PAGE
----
Slovenia is a central European country with a population of around 2 million people. Although health care is an universal right, access to some health care services is limited due to lack of providers or long waiting times. Health care services in primary care are mainly provided by primary health care centres (PHCs), which are owned by the local community as well as by independent primary care providers. Doctors in primary care have a list of patients and act as gatekeepers to specialist services.1

Studies in Slovenia show that men, single people, younger people, people with lower levels of education and those living in regions with a higher suicide rate are less inclined to seek help if they experience mental health problems. Stigmatisation of and discrimination against people suffering mental illness are also evident in the fact that people delay seeking help, which worsens the outcome of treatment and rehabilitation and results in feelings of helplessness. Stigma appears at all levels of society and in all systems. It leads people to dismiss, play down or deny the seriousness of the issue, and to a shortfall in resources for adequate, high-quality, accessible mental health programmes.2

An important development in recent years has been the reorientation of the health system towards prevention and public health activities, particularly aimed at non-communicable diseases and risk factors, through health promotion centres, model practices, counselling and screening in primary health care. In 2002, health promotion centers (HPCs) were established within all 61 primary health care centers across the country. They are now the main providers of preventive and health-promotion services, including mental health services.3 These services also aim to tackle geographic barriers to health care and increase equity of access and outcomes for underserved populations.4

Among health indicators it is known for a long time that Slovenia has high suicide index.5 Every year between 400 and 450 people commit suicide in Slovenia, with the average suicide rate standing at 25 per 100,000 people between 1996 and 2016. This is above the European average, which was 11 per 100,000 people in 2014. Approximately four times as many men commit suicide as women, with older people at greater risk. One very concerning statistic is that suicide is the second most common cause of death for young people aged between 15 and 19, behind road accidents.2

The COVID-19 epidemic has caused a growth in the number of suicide attempts, in 2020 there were 15% more such attempts than the year before. There has been a 10% increase in the number of criminal offenses of domestic violence, while research among students has shown that 89% of them show signs of depression and anxiety.6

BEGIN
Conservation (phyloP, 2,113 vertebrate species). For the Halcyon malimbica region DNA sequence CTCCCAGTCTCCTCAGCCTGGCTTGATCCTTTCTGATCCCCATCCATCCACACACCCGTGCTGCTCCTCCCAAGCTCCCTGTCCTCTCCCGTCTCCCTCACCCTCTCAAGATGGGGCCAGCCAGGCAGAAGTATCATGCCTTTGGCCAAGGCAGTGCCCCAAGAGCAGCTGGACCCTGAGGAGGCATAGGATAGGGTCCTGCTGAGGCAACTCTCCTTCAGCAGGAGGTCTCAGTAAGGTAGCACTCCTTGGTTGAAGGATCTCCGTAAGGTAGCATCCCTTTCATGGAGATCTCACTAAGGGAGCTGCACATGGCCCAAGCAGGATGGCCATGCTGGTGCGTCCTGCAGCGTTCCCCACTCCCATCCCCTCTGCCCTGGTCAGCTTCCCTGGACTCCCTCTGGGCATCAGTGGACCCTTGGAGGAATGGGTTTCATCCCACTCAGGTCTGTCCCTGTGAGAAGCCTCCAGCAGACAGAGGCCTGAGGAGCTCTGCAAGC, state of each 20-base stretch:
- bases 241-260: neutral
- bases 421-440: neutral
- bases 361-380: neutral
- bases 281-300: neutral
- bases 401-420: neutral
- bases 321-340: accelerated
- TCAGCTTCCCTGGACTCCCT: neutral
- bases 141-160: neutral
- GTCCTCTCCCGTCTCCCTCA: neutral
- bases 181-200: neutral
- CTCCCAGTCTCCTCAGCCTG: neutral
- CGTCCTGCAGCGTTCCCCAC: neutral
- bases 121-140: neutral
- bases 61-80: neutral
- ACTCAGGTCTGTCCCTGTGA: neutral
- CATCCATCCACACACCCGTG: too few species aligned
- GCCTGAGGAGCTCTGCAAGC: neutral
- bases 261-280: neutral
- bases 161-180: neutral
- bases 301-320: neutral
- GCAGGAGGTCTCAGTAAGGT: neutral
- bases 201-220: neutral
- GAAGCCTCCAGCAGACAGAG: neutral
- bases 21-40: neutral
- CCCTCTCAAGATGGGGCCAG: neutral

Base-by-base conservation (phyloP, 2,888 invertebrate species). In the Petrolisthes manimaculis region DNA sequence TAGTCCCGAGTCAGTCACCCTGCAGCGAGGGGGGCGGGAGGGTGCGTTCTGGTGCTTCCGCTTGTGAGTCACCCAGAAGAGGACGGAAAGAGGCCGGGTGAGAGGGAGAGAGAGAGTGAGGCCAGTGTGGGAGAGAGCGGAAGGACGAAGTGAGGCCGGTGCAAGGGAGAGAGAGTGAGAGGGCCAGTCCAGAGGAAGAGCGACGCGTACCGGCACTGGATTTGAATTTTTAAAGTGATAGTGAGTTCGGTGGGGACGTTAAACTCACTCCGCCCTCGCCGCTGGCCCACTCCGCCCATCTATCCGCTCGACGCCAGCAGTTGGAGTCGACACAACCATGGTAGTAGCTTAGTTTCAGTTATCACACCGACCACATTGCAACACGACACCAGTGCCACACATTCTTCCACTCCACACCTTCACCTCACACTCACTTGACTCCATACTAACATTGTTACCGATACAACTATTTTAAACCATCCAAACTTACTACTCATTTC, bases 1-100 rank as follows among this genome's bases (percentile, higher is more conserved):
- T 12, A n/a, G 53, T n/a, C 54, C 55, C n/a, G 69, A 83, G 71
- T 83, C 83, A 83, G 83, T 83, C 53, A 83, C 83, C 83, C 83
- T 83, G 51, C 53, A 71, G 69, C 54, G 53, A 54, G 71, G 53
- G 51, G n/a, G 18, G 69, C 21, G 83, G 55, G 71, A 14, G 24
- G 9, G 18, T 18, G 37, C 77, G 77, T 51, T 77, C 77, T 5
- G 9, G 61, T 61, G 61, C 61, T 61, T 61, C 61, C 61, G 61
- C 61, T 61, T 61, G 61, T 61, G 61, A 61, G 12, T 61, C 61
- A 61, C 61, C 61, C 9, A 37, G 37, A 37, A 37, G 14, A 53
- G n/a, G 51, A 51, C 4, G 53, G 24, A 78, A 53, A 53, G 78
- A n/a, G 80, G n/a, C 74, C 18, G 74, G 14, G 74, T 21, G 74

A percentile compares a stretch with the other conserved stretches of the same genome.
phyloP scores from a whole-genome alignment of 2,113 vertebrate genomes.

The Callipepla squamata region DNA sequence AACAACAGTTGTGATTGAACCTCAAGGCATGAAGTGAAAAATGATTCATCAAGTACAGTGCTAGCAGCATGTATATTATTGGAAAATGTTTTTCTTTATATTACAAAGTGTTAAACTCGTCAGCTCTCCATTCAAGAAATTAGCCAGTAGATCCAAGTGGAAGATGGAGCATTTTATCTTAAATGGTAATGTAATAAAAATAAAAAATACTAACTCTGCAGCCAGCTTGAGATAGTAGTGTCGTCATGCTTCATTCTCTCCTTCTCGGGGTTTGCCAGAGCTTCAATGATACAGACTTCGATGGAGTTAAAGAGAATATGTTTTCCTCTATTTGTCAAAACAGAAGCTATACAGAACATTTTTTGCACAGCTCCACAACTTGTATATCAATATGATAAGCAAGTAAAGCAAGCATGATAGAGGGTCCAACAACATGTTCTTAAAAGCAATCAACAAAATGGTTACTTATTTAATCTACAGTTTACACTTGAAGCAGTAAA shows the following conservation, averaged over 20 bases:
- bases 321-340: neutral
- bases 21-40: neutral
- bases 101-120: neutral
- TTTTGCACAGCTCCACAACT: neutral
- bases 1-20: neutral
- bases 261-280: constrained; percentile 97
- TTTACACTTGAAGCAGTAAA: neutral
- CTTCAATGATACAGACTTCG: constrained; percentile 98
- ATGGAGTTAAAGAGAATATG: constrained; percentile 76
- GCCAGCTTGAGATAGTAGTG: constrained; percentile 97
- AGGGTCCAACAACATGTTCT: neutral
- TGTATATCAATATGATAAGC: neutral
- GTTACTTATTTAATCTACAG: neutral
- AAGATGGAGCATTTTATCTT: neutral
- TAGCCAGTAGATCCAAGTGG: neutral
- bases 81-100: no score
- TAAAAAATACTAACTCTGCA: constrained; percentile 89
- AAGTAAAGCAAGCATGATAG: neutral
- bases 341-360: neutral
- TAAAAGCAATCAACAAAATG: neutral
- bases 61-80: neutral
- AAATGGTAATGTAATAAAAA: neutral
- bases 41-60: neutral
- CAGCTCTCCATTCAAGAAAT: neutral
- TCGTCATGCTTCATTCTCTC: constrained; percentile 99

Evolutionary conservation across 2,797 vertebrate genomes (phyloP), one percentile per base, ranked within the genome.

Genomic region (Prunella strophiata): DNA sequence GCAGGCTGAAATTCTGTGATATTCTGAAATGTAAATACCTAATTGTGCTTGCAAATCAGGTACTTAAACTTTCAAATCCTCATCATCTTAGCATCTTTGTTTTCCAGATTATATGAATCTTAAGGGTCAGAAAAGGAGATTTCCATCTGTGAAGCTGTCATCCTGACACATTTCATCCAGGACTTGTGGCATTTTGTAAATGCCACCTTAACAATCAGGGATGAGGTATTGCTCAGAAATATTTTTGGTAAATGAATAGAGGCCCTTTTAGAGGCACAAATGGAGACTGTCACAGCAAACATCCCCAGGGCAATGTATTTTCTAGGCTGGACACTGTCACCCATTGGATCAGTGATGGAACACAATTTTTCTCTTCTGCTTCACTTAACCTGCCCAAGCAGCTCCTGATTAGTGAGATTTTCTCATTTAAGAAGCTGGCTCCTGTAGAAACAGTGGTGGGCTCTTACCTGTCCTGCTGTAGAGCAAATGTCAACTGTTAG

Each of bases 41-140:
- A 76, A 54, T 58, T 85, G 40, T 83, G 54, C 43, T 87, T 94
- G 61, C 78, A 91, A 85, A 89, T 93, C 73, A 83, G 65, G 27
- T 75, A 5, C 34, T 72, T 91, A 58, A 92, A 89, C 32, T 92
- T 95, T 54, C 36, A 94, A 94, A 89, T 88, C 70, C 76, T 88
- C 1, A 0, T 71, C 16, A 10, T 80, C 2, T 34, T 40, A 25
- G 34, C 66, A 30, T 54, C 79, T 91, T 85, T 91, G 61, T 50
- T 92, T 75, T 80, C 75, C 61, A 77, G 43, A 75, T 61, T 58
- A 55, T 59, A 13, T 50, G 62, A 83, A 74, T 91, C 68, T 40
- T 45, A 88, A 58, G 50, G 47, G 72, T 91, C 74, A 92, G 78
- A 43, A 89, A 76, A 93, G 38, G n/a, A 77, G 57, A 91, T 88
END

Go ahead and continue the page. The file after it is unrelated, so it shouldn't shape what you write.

The second important health indicator is alcohol consumption and abuse. Slovenia is a country of very high alcohol consumption, which is one of the major mental health risk factors.4 Since 2008 an average of 881 people died every year of a disease directly attributable to alcohol, with mental and behavioural disorders caused by alcohol consumption being the second most common cause of alcohol-related mortality. During the COVID-19 pandemic consumption increased, especially among vulnerable groups, which consume even more alcohol than before the pandemic. An average adult in Slovenia, consumes 38 liters of vine, 93 liters of beer and 3 liters of spirit, what places the Slovenia in the most “wet” European Nations. Every second Slovenian is an alcohol abuser, one quarter of 17 year’s teenagers are overdrinking every week. In year 2020, the direct costs in connection with the alcohol consumption reach 50 million Euros. Among the SOS calls there the abuse of alcohol was the trigger for violence and despair.7

Most common mental disorders in Slovenia

In 2016 in Slovenia approximately one quarter of the Slovenian adult population experienced stress on a daily basis and had problems managing it, that more than 7% had been diagnosed with depression, and that around 7% of adults used sedatives and sleeping pills and 5% used anti-depressants. Between 2008 and 2015, in addition to a rise in the use of medication to treat mental illness and behavioural disorders, there was an increase in the number of visits to primary and secondary healthcare institutions.2 Figure 1 shows the most common mental illnesses at different stages of life.

Figure 1.
Young children (up to 5) Older children (6–14) Adolescents (15–19) Adults (up to 65) Elderly (over 65)
Developmental disorders Emotional disorders Response to severe stress and adaptive disorders Anxiety-related disorders Dementia
Emotional disorders Conduct disorders Other anxiety- related disorders Depressive episodes Depressive episodes
ADHD Hyperkinetic disorders Depressive episodes Stress-related and adaptive disorders Anxiety-related disorders
Developmental disorders (minor) Eating disorders Alcohol-related problems Stress-related and adaptive disorders

Most common mental disorders at different stages of life (NIJZ health statistics 2008–2015).2